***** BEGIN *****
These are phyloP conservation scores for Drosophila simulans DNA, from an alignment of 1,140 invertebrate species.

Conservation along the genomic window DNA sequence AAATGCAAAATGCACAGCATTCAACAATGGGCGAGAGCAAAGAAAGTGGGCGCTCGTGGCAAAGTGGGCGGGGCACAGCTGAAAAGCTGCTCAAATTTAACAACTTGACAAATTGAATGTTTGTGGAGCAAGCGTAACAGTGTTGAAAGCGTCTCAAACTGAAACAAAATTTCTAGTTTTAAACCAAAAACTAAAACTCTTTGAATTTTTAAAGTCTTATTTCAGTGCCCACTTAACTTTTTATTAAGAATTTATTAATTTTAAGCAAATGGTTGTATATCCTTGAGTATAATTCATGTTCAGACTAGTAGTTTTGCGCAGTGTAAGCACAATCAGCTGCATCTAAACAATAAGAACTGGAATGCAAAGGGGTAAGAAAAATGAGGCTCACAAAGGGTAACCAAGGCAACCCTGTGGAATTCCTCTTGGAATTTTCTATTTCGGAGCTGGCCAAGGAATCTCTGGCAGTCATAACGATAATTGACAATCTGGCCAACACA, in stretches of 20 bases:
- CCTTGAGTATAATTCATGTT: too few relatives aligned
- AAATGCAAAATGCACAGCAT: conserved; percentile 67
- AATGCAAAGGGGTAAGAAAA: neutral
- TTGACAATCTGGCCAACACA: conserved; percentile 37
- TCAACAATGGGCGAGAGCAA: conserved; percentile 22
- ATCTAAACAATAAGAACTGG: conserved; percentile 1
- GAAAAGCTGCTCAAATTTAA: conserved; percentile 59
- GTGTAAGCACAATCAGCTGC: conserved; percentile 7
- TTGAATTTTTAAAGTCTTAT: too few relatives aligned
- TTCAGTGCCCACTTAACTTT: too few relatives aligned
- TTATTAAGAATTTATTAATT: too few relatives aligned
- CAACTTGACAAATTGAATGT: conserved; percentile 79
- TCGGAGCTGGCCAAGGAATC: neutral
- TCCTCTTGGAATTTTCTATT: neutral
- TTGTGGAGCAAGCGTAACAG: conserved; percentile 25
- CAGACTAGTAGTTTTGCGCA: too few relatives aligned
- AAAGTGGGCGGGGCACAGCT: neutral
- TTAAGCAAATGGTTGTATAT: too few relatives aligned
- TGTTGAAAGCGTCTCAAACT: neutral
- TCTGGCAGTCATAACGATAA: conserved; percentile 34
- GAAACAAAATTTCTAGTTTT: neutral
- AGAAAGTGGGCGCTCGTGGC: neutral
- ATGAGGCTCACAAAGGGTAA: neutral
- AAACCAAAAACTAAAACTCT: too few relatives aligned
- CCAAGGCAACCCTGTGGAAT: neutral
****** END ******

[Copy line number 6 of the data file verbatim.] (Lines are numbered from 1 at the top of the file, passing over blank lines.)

- TTGACAATCTGGCCAACACA: conserved; percentile 37